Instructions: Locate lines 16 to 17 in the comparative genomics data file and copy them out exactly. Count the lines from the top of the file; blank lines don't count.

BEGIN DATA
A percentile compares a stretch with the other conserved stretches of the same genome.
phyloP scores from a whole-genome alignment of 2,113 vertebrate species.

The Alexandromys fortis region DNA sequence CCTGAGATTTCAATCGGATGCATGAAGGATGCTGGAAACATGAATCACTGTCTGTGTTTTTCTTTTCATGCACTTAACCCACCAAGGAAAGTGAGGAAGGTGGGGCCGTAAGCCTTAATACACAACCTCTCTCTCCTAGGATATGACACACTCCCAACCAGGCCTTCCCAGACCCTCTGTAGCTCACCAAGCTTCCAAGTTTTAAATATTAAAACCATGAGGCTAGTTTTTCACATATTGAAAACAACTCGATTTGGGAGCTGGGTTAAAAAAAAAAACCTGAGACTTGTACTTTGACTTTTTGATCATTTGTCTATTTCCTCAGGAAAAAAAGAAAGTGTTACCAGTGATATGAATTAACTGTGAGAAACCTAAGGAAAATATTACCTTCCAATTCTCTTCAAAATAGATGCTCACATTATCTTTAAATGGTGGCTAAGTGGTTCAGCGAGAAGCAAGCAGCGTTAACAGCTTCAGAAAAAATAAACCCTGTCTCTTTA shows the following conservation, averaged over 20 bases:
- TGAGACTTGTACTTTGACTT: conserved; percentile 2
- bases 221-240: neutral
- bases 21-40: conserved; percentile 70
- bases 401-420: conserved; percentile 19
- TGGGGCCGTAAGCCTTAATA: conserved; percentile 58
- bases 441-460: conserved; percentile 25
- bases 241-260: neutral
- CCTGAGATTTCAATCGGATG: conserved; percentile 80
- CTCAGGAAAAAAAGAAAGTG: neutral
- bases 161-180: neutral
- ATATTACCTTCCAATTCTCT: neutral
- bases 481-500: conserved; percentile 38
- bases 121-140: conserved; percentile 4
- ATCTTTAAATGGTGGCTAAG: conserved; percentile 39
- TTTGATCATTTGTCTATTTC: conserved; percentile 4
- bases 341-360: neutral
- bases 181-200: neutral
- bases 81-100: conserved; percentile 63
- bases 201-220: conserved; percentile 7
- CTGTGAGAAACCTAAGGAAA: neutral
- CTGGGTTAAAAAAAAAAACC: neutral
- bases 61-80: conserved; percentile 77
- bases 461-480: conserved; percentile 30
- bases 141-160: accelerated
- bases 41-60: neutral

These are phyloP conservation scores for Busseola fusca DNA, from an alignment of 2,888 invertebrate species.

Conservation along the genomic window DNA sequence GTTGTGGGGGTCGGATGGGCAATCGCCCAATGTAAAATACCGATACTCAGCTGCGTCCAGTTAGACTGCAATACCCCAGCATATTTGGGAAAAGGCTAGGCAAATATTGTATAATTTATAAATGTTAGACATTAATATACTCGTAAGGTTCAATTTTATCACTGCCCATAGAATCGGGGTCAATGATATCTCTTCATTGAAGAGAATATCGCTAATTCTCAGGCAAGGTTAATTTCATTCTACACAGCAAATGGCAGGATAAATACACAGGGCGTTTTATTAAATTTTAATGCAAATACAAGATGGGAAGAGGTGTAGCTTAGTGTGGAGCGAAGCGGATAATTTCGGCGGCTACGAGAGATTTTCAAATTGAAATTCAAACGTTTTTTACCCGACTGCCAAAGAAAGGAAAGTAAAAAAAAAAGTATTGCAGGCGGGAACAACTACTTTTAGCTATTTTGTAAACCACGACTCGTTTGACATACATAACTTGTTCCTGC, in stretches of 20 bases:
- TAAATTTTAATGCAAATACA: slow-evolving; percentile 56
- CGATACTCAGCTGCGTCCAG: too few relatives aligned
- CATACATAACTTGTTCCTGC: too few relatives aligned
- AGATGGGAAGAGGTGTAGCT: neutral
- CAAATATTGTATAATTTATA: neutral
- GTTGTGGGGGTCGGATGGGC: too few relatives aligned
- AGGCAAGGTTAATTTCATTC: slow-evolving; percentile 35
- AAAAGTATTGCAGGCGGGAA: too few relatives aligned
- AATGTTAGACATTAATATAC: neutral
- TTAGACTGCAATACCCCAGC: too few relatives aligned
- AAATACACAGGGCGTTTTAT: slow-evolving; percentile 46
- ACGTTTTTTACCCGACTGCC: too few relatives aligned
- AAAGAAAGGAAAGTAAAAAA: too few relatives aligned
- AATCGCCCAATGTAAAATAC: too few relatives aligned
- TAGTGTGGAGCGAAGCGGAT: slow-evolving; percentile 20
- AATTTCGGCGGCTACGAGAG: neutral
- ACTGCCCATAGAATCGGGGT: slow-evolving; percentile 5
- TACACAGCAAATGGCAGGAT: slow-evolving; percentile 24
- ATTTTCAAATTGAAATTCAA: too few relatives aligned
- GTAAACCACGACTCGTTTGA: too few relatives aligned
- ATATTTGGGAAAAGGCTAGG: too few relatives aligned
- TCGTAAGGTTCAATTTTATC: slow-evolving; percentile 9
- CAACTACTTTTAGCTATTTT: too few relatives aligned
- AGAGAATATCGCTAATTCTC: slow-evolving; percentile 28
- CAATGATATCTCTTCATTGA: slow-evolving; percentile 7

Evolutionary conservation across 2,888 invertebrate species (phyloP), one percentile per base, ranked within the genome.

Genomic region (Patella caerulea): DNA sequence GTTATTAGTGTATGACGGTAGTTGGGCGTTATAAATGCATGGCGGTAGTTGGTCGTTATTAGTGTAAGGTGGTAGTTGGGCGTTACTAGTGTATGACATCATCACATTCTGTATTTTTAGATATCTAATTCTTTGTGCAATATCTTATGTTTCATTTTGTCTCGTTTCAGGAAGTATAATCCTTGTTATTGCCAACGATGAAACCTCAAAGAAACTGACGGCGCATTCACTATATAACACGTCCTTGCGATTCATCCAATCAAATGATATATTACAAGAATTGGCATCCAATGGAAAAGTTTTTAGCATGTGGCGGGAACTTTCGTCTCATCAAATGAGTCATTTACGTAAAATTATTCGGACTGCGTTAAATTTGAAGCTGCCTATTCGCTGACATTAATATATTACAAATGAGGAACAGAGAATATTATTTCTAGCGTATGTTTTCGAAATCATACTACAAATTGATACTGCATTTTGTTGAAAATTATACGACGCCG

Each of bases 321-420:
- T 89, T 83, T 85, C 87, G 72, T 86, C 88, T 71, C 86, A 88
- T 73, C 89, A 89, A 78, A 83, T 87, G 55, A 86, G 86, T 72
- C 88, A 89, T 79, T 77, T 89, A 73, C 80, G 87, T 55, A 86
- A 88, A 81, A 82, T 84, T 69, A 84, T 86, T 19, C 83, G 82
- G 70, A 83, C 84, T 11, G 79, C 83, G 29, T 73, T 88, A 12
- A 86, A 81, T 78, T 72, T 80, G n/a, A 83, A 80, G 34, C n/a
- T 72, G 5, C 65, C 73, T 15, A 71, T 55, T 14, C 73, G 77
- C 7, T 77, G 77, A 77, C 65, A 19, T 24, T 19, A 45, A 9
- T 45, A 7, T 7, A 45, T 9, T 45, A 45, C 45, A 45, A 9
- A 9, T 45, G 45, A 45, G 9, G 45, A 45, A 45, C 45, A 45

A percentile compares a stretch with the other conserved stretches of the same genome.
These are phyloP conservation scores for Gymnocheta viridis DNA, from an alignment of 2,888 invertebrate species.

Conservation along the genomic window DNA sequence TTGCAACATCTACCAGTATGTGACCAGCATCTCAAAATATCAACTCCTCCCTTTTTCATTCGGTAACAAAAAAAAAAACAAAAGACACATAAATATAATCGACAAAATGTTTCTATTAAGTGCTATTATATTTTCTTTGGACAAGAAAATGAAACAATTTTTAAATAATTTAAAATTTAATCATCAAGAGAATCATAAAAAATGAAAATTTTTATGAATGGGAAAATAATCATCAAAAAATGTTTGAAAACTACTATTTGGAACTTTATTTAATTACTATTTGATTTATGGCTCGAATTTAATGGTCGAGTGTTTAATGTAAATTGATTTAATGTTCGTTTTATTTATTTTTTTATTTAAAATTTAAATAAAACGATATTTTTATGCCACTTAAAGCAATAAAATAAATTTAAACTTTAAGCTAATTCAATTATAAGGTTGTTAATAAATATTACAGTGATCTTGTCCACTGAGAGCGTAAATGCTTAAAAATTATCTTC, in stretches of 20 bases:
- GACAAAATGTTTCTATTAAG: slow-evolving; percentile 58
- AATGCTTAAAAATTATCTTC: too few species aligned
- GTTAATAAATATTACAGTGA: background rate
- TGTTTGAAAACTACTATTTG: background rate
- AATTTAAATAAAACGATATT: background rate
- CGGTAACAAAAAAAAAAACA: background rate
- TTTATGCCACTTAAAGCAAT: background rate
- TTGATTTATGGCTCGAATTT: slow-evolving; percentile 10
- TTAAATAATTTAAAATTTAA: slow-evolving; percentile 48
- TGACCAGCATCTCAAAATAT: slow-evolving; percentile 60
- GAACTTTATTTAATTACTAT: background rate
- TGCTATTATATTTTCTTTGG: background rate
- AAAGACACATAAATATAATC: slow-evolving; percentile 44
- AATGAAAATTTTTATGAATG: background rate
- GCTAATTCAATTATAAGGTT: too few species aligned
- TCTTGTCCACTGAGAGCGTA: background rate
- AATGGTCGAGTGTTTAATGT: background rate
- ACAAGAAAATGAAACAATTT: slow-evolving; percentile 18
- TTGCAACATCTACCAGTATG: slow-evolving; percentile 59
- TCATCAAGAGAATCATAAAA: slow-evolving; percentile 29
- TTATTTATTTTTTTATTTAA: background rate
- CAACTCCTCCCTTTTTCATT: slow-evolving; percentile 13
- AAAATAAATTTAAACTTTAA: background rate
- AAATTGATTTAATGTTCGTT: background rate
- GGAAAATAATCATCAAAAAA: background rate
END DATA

- bases 121-140: conserved; percentile 4
- ATCTTTAAATGGTGGCTAAG: conserved; percentile 39